Latest stories from i100
Daily Quiz
Have you tried new the Independent Digital Edition apps?
Independent Dating
and  

By clicking 'Search' you
are agreeing to our
Terms of Use.

Career Services

Day In a Page

Woman who was sent to three Nazi death camps describes how she escaped the gas chamber

Auschwitz liberation 70th anniversary

Woman sent to three Nazi death camps describes surviving gas chamber
DSK, Dodo the Pimp, and the Carlton Hotel

The inside track on France's trial of the year

Dominique Strauss-Kahn, Dodo the Pimp, and the Carlton Hotel:
As provocative now as they ever were

Sarah Kane season

Why her plays are as provocative now as when they were written
Murder of Japanese hostage has grim echoes of a killing in Iraq 11 years ago

Murder of Japanese hostage has grim echoes of another killing

Japanese mood was against what was seen as irresponsible trips to a vicious war zone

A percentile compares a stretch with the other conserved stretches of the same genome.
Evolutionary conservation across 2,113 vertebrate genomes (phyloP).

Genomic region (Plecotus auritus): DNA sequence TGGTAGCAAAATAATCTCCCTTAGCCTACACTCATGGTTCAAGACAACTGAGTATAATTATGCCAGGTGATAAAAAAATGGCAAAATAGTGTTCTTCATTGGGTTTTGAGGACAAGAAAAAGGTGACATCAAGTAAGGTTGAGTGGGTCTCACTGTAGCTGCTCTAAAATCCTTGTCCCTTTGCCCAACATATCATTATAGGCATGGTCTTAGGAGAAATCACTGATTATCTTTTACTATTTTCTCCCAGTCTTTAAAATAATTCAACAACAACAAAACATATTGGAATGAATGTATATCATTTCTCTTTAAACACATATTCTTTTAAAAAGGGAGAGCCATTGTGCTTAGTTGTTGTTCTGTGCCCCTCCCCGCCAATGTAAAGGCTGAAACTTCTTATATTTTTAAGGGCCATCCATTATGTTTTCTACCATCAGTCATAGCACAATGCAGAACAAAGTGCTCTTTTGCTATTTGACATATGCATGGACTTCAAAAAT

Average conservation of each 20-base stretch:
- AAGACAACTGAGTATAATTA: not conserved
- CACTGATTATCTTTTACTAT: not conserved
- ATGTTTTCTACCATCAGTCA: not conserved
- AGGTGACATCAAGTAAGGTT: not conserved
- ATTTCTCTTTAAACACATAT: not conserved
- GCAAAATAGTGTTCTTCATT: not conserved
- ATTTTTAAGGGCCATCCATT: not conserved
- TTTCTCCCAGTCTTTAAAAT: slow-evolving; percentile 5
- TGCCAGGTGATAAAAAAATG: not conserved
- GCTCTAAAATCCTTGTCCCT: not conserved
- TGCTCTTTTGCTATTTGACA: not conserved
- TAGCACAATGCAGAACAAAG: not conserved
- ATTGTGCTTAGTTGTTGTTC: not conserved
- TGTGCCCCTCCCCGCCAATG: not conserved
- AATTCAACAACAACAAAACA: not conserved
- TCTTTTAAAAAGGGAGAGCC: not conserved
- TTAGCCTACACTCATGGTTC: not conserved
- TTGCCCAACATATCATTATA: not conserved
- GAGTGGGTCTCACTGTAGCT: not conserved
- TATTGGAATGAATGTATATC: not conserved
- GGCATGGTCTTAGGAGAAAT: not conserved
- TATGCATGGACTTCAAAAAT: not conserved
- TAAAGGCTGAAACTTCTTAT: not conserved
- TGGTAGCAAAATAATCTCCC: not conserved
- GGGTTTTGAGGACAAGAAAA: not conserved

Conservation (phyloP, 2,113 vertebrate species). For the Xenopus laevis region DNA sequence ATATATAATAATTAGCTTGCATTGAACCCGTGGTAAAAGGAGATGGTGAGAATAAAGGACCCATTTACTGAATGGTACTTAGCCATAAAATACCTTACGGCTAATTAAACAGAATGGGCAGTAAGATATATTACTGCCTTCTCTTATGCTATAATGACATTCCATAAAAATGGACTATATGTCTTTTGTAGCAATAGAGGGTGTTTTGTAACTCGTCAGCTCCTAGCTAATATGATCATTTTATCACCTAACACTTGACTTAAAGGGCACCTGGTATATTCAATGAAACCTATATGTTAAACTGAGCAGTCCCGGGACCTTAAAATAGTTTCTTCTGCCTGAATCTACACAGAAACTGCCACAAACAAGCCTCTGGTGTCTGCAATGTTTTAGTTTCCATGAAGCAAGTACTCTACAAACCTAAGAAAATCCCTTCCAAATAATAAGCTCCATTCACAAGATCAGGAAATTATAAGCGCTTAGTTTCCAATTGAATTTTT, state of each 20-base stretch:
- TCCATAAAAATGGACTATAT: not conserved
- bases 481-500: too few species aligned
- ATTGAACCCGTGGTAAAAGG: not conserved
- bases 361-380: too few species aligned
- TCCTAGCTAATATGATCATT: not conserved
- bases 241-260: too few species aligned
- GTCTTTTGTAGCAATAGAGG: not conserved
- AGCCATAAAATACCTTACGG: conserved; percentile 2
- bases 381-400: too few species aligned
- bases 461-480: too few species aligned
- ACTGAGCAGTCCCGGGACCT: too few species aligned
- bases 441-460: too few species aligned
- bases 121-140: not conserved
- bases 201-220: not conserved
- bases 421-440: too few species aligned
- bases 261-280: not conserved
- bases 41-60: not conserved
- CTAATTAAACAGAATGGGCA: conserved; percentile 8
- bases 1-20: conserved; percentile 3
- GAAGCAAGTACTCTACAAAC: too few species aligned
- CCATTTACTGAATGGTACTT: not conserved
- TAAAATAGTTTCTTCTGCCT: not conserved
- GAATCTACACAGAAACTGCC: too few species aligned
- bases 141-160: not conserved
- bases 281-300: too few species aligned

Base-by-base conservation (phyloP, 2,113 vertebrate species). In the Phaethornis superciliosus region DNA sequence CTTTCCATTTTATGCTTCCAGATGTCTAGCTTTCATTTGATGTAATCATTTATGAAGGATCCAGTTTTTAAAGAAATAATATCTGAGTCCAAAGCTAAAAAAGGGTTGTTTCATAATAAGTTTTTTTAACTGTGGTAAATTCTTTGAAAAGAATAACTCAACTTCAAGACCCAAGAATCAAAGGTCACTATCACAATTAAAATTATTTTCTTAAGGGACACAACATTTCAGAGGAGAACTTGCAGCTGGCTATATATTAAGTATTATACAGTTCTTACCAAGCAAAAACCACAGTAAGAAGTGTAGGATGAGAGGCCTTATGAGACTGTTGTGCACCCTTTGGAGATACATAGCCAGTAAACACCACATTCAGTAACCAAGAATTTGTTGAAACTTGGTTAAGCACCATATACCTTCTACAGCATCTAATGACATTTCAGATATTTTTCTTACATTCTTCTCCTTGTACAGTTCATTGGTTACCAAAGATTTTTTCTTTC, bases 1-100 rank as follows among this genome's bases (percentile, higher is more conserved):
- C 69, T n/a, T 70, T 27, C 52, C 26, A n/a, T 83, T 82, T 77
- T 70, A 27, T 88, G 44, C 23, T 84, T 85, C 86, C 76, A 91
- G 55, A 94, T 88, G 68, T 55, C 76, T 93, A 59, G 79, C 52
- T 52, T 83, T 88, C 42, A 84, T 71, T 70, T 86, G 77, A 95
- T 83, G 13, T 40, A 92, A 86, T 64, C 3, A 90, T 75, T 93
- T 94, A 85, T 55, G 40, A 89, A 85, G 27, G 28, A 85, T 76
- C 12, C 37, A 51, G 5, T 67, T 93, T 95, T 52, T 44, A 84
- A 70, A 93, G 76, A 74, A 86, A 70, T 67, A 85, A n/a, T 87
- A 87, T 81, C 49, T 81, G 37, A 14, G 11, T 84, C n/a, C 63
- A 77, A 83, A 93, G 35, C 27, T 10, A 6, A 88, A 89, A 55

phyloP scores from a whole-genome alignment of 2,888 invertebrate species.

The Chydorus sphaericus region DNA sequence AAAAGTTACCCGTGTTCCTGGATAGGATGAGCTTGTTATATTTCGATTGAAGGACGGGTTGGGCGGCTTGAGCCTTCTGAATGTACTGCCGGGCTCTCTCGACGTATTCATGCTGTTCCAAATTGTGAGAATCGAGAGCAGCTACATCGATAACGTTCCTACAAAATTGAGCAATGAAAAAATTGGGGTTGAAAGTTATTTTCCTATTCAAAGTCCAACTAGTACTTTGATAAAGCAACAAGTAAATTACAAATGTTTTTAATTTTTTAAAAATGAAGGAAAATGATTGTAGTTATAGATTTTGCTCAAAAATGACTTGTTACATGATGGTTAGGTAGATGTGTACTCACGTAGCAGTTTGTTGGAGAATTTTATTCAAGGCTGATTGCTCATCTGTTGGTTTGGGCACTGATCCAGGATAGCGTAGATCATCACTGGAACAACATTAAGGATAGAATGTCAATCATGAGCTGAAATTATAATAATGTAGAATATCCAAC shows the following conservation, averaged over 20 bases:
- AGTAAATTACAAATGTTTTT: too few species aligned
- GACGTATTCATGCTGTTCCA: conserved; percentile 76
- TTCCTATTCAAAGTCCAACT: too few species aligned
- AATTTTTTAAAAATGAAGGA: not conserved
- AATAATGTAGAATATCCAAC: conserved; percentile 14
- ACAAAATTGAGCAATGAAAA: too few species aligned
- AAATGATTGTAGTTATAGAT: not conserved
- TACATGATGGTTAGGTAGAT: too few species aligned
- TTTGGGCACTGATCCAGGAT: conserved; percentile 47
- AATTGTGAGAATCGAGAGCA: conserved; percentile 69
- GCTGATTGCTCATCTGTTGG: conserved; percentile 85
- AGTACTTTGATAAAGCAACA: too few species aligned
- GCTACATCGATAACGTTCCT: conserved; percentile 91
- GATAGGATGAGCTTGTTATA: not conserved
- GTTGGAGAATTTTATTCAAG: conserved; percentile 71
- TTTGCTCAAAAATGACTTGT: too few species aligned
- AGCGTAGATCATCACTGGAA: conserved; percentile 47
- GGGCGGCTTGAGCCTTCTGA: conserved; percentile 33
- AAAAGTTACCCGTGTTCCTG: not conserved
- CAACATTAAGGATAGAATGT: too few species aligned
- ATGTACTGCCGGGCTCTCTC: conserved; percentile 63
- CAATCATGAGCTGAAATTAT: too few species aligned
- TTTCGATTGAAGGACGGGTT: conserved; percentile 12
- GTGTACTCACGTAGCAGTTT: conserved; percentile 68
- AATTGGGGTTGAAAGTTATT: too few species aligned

Syria crisis: Celebrities call on David Cameron to take more refugees as one young mother tells of torture by Assad regime

Celebrities call on David Cameron to take more Syrian refugees

One young mother tells of torture by Assad regime
The enemy within: People who hear voices in their heads are being encouraged to talk back – with promising results

The enemy within

People who hear voices in their heads are being encouraged to talk back
'In Auschwitz you got used to anything'

'In Auschwitz you got used to anything'

Survivors of the Nazi concentration camp remember its horror, 70 years on
Autumn/winter menswear 2015: The uniforms that make up modern life come to the fore